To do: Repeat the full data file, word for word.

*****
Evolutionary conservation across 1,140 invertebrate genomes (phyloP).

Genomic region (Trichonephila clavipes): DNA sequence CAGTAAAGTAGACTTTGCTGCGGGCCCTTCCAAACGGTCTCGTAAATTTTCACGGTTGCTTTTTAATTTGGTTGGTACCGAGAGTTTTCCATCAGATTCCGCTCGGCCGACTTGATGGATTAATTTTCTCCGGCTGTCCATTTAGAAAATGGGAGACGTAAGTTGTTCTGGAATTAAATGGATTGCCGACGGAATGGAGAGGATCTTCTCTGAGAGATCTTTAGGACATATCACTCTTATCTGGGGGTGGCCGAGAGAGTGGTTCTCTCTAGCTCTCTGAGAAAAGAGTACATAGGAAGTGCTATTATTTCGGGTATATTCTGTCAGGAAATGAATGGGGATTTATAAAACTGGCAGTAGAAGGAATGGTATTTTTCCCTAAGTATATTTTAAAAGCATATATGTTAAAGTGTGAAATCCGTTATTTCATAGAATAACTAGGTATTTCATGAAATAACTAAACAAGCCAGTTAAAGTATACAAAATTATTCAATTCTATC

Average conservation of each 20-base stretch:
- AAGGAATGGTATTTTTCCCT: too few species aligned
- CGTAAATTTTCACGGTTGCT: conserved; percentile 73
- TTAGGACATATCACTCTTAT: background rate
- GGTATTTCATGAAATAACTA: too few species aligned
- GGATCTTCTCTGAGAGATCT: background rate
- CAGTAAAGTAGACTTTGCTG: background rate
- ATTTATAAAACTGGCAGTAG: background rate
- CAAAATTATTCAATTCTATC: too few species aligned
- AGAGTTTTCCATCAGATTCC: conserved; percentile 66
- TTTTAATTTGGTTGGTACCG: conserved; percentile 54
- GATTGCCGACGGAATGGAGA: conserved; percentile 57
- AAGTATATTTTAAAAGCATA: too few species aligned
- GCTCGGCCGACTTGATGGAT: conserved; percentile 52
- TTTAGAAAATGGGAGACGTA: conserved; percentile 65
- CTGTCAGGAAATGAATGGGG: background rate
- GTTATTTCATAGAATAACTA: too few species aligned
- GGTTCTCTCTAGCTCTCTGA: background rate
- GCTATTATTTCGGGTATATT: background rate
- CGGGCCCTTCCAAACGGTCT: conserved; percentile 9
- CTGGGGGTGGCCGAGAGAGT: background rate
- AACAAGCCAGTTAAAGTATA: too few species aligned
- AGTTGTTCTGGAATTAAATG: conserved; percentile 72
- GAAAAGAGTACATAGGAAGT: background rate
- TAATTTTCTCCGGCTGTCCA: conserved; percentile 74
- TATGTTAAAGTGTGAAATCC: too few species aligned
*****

Evolutionary conservation across 1,140 invertebrate genomes (phyloP).

Genomic region (Trichonephila clavipes): DNA sequence CAGTAAAGTAGACTTTGCTGCGGGCCCTTCCAAACGGTCTCGTAAATTTTCACGGTTGCTTTTTAATTTGGTTGGTACCGAGAGTTTTCCATCAGATTCCGCTCGGCCGACTTGATGGATTAATTTTCTCCGGCTGTCCATTTAGAAAATGGGAGACGTAAGTTGTTCTGGAATTAAATGGATTGCCGACGGAATGGAGAGGATCTTCTCTGAGAGATCTTTAGGACATATCACTCTTATCTGGGGGTGGCCGAGAGAGTGGTTCTCTCTAGCTCTCTGAGAAAAGAGTACATAGGAAGTGCTATTATTTCGGGTATATTCTGTCAGGAAATGAATGGGGATTTATAAAACTGGCAGTAGAAGGAATGGTATTTTTCCCTAAGTATATTTTAAAAGCATATATGTTAAAGTGTGAAATCCGTTATTTCATAGAATAACTAGGTATTTCATGAAATAACTAAACAAGCCAGTTAAAGTATACAAAATTATTCAATTCTATC

Average conservation of each 20-base stretch:
- AAGGAATGGTATTTTTCCCT: too few species aligned
- CGTAAATTTTCACGGTTGCT: conserved; percentile 73
- TTAGGACATATCACTCTTAT: background rate
- GGTATTTCATGAAATAACTA: too few species aligned
- GGATCTTCTCTGAGAGATCT: background rate
- CAGTAAAGTAGACTTTGCTG: background rate
- ATTTATAAAACTGGCAGTAG: background rate
- CAAAATTATTCAATTCTATC: too few species aligned
- AGAGTTTTCCATCAGATTCC: conserved; percentile 66
- TTTTAATTTGGTTGGTACCG: conserved; percentile 54
- GATTGCCGACGGAATGGAGA: conserved; percentile 57
- AAGTATATTTTAAAAGCATA: too few species aligned
- GCTCGGCCGACTTGATGGAT: conserved; percentile 52
- TTTAGAAAATGGGAGACGTA: conserved; percentile 65
- CTGTCAGGAAATGAATGGGG: background rate
- GTTATTTCATAGAATAACTA: too few species aligned
- GGTTCTCTCTAGCTCTCTGA: background rate
- GCTATTATTTCGGGTATATT: background rate
- CGGGCCCTTCCAAACGGTCT: conserved; percentile 9
- CTGGGGGTGGCCGAGAGAGT: background rate
- AACAAGCCAGTTAAAGTATA: too few species aligned
- AGTTGTTCTGGAATTAAATG: conserved; percentile 72
- GAAAAGAGTACATAGGAAGT: background rate
- TAATTTTCTCCGGCTGTCCA: conserved; percentile 74
- TATGTTAAAGTGTGAAATCC: too few species aligned